Should COVID-19 Patients > 75 Years be Ventilated? An Outcome Study

QJM. 2021 Feb 12;hcab029. doi: 10.1093/qjmed/hcab029. Online ahead of print.


Background: Elderly patients with COVID-19 disease are at increased risk for adverse outcomes. Current data regarding disease characteristics and outcomes in this population is limited.

Aim: To delineate the adverse factors associated with outcomes of COVID- 19 patients ≥75 years of age.

Design: Retrospective cohort study.

Methods: Patients were classified into mild/moderate, severe/very severe, and critical disease (intubated) based on oxygen requirements. The primary outcome was in-hospital mortality.

Results: 355 patients aged ≥75 years hospitalized with COVID-19 between March 19th and April 25th, 2020 were included. Mean age was 84.3 years. One-third of the patients developed critical disease. Mean length of stay was 7.10 days. Vasopressors were required in 27%, with the highest frequency in the critical disease group (74.1%). Overall mortality was 57.2%, with a significant difference between severity groups (mild/moderate disease : 17.4%, severe/very severe disease : 71.3%, critical disease: 94.9%, p < 0.001). Increased age, dementia, and severe/very severe and critical disease groups were each significantly associated with increased odds for mortality while diarrhea was associated with decreased odds for mortality (OR : 0.12, 95% CI : 0.02-0.60, p < 0.05)]. None of the cardiovascular comorbidities were significantly associated with mortality.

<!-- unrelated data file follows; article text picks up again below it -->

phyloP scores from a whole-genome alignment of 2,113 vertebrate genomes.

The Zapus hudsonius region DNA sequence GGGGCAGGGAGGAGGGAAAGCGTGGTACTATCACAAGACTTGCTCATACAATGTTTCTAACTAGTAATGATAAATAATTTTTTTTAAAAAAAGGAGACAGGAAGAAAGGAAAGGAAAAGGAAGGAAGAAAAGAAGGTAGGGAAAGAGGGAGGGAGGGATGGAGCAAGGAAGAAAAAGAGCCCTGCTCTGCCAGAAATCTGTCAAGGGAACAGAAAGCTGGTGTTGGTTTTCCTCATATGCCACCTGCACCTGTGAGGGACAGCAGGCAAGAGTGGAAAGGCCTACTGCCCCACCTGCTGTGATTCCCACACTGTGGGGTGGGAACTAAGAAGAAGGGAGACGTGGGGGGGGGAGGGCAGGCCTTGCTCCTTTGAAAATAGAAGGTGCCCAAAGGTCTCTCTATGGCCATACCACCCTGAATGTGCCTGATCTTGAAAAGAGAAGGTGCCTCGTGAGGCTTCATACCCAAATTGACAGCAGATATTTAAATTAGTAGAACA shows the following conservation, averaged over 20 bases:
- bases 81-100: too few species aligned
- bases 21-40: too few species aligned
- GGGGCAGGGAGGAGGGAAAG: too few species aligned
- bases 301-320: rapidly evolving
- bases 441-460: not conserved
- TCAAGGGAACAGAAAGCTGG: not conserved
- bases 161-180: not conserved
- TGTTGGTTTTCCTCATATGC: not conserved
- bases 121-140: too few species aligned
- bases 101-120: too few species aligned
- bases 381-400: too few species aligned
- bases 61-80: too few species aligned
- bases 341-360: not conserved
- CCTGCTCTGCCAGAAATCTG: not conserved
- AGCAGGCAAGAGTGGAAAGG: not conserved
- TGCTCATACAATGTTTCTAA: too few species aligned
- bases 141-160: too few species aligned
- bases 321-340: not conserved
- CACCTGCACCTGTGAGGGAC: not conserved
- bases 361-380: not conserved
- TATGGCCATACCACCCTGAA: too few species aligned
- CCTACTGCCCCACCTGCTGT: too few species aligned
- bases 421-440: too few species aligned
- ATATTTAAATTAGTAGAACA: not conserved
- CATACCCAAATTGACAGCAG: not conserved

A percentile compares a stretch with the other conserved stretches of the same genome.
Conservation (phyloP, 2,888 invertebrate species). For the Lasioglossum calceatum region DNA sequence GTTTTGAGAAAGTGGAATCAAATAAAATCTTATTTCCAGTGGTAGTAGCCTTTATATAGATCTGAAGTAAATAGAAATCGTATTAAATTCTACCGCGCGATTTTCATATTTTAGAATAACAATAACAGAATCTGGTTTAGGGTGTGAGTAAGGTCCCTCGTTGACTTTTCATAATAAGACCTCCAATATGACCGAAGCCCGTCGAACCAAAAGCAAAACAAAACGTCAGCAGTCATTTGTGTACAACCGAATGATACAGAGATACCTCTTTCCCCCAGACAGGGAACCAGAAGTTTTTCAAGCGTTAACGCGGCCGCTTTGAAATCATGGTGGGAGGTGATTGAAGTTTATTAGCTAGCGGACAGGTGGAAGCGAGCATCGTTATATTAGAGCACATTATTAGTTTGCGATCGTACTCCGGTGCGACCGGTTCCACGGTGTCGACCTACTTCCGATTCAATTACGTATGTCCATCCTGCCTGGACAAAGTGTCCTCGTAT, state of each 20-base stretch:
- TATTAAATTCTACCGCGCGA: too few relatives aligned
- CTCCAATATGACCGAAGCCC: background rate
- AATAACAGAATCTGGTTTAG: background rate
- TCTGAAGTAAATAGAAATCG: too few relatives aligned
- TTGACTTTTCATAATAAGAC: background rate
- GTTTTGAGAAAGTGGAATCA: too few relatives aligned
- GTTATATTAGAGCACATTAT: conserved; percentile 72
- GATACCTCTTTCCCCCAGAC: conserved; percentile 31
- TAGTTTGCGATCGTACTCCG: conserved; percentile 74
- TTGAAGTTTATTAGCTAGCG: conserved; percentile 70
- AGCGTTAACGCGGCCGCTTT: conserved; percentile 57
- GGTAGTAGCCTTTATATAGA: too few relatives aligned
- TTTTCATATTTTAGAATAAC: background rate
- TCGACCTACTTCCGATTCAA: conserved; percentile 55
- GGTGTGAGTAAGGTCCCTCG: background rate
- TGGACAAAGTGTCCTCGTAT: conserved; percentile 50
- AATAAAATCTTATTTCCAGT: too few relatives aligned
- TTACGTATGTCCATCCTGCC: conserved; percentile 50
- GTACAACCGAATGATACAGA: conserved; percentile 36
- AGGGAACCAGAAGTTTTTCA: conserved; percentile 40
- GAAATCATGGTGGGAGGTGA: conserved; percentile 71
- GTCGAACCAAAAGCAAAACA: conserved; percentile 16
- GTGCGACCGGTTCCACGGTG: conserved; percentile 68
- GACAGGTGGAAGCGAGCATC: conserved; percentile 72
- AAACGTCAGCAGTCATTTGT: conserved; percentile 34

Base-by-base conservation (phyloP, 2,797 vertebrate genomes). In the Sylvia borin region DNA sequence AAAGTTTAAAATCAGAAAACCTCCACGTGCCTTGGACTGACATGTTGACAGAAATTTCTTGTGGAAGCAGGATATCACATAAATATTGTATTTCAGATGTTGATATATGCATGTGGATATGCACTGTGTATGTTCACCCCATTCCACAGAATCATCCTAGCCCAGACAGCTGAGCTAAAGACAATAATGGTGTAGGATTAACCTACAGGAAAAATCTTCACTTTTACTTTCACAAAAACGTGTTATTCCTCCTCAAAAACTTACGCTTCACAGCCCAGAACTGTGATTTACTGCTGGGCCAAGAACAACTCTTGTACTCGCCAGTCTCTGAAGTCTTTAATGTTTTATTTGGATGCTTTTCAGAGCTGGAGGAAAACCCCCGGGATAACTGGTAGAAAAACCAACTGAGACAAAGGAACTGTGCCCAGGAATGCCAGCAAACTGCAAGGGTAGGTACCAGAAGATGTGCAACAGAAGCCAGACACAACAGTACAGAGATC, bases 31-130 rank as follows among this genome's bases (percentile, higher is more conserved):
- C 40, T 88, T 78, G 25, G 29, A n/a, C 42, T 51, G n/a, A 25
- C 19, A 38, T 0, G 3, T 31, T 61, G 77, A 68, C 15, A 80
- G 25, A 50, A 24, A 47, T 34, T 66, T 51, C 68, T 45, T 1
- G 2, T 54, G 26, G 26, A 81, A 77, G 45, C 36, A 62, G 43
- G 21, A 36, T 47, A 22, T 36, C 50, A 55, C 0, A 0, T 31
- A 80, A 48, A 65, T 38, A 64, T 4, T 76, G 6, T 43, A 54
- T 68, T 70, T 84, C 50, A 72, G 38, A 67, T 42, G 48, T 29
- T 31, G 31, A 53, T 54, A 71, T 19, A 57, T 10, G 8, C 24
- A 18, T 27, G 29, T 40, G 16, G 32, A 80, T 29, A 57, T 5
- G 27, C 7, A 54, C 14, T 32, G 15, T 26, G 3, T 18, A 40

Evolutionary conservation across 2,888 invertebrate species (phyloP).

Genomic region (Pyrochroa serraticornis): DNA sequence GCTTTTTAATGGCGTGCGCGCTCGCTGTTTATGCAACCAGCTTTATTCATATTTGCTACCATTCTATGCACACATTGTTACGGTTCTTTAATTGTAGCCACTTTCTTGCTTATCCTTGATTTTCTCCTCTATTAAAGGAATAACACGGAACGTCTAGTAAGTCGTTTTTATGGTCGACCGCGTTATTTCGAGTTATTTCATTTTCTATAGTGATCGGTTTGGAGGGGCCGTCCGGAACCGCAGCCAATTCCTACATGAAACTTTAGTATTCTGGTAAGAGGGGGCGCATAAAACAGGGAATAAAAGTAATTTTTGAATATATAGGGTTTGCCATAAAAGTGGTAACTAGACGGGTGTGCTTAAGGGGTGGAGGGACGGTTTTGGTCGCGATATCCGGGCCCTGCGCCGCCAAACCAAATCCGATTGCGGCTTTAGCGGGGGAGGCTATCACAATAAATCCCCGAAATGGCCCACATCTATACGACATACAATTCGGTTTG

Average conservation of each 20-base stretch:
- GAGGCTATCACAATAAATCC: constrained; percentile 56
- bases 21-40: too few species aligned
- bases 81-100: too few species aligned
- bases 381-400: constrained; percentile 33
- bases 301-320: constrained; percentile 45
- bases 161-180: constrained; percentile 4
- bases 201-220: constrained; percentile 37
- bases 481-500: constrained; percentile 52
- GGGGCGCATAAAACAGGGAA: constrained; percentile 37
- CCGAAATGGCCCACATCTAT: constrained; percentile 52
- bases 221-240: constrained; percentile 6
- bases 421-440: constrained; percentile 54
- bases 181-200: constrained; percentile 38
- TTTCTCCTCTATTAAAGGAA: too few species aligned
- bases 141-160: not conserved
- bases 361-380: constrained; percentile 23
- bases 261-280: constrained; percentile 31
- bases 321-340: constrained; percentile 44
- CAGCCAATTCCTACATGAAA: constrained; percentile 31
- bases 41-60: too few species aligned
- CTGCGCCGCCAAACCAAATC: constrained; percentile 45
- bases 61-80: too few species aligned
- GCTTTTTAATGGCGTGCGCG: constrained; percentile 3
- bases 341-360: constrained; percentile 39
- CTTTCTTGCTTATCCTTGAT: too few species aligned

Conclusion: Age and dementia are associated with increased odds for mortality in patients ≥75 years of age hospitalized with COVID-19. Those who require intubation have the greatest odds for mortality. Diarrhea as a presenting symptom was associated with lower odds for mortality.